Welcome to the paperwork side of wedmin, which starts with booking your registrar. Do you know when you should have this sorted by? Hint: it’s a lot sooner than you might think!
When your mind is busy with beautiful dresses, décor and venues, it’s all too easy to let the more technical aspects of getting married slip. To start with, you actually need to have someone available to marry you – your registrar – and they don’t always automatically come with your venue.
How and when to find your local wedding registrar
Your first step for civil ceremonies is to look up the local registration office. You’ll find the registrars’ contact details listed on their website. You need a registrar who is local to your venue to be available for your ceremony time and date, likewise for ministers at religious weddings, although these will likely belong to the church or religious building you intend to marry at.
For this reason, it’s worth provisionally booking your registrar before paying your venue’s deposit if you can. Alternatively, ensure that the venue can cater for a range of ceremony times, depending upon what you later find your registrar has available – not all registrars will allow you to book more than 12 months in advance.
Where can the registrar marry us?
Your chosen registrar will be able to officiate your marriage at any licensed premises or registry office for civil ceremonies. If your venue is not licensed (think a tipi, field or a beach wedding), you can marry beforehand at the registry office and celebrate a blessing on the day. This is something we often see our featured couples do. The key is to remember that your registrar should be from the same district as your venue. This won’t always be the same as the district local to where you live.
How much will a registrar cost?
Expect to pay around £500 for the civil ceremony. There will also be smaller fees when you give notice and register your marriage. You’ll need to allocate £4 to purchase your marriage or civil partnership certificate on the day, or £10 if you purchase it later on. We recommend asking the best man to keep hold of some coins in his pocket, just in case.
What do you need to take with you and how much notice do you have to give?
When you meet with the registrar, you’ll need to take proof of your name, age, nationality and address, plus additional documentation if you have been divorced or widowed.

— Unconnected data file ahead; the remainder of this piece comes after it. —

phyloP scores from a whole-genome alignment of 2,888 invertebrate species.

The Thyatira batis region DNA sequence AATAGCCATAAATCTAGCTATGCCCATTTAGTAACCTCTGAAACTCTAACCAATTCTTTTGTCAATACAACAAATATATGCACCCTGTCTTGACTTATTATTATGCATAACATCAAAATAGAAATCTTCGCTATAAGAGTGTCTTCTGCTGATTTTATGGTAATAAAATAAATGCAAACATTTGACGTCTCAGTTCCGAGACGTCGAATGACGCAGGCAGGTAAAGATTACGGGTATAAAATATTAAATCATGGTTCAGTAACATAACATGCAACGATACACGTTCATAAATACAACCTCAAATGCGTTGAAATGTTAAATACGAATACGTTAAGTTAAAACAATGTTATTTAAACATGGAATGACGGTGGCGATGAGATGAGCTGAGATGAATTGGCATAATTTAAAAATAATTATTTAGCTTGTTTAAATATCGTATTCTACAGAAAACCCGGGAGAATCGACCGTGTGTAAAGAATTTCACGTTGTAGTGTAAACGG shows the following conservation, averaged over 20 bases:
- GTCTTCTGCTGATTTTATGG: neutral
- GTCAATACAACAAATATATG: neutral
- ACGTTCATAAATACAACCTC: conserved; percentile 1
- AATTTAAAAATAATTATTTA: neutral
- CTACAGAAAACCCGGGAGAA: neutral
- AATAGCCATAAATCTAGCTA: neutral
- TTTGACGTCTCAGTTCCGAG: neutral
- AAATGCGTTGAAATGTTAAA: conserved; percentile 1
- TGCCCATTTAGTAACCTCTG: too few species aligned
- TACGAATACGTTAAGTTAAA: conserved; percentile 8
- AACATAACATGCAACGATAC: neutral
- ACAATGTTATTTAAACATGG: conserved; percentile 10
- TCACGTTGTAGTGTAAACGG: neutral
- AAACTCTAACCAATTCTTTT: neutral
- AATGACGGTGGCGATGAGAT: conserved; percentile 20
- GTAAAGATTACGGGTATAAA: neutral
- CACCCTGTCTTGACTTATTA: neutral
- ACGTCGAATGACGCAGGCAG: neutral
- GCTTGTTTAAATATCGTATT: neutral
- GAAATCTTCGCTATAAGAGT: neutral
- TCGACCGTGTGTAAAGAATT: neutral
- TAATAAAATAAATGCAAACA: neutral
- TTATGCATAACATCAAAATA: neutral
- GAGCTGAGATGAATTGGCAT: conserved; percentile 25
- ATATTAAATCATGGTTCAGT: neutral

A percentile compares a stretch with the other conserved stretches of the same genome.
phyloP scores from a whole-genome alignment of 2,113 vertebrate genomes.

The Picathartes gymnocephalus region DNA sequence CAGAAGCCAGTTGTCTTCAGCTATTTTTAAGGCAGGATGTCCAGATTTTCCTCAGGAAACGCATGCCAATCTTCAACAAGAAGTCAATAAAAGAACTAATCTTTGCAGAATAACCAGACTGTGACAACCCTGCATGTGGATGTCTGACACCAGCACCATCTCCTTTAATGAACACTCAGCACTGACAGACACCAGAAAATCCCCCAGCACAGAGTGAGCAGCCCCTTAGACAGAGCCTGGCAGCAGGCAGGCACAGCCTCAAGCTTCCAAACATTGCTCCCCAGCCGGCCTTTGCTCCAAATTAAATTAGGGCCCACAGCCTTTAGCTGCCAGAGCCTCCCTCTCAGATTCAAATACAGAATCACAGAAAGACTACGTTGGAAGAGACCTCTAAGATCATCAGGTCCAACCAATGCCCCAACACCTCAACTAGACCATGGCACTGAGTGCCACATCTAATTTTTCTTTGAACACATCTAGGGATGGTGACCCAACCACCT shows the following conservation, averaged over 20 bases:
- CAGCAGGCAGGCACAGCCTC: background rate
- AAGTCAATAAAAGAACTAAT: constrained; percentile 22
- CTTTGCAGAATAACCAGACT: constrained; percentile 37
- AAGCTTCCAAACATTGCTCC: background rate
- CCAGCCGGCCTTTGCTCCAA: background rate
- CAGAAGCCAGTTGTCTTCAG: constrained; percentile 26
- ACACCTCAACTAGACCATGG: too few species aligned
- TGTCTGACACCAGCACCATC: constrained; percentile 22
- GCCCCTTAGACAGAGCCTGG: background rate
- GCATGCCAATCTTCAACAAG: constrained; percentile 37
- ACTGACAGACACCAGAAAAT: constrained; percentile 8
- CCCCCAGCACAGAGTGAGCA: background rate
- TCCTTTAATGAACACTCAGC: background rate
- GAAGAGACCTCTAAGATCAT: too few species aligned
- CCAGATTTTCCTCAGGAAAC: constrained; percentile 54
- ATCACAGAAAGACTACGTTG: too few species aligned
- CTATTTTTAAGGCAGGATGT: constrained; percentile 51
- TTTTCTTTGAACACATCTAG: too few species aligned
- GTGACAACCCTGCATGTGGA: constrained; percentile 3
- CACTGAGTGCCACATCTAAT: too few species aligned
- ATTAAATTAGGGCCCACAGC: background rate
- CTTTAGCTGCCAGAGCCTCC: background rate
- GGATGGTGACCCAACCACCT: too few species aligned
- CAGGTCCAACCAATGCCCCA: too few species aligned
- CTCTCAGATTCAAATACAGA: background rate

In most cases, for a civil ceremony you also need to give at least 28 days’ notice of your marriage. You do this by attending the district registry office that is local to where you live, in person, even if it is different to the district in which you will get married. This is because to give notice, you must have lived in the district for at least the past seven days.
For religious weddings, the formalities are a little different. Notice isn’t a requirement, but you do have to ensure that the banns of marriage are read on three Sundays during the three-month period before your wedding. You won’t need a registrar. The officials who perform the religious wedding ceremony can usually register your marriage, too.
Essential questions to ask your wedding registrar
Whatever type of ceremony you are planning, there are a few questions it’s best to ask. Things like what plan B is should your celebrant be unwell on the big day…
If you’re having a civil ceremony, you might also like to ask your registrar to avoid wearing certain coloured clothes. You might think you don’t mind, but what about colours that seriously clash with your colour scheme? Registrars feature in a lot of the ceremony photographs, after all, and many will be happy to oblige.
Around two months before the wedding, you’ll also want to share your choice of readings, music and vows with the registrar. Remember that for civil ceremonies, no hymns or religious readings will be allowed.
Want to make your wedding ceremony personal? Here are three ways to do it. Don’t forget that music can also help make your ceremony special, so watch out for the DOs and DON’Ts of choosing your ceremony songs!
While it may sound like a lot of hoops to jump through, marriage is a legal contract, entered into by you and your partner. All the paperwork does make sense really. And, while we’d love it to be, wedding planning can’t be entirely cupcakes, roses and Champagne, after all. That being said, the admin is a small price to pay for your future together as husband and wife.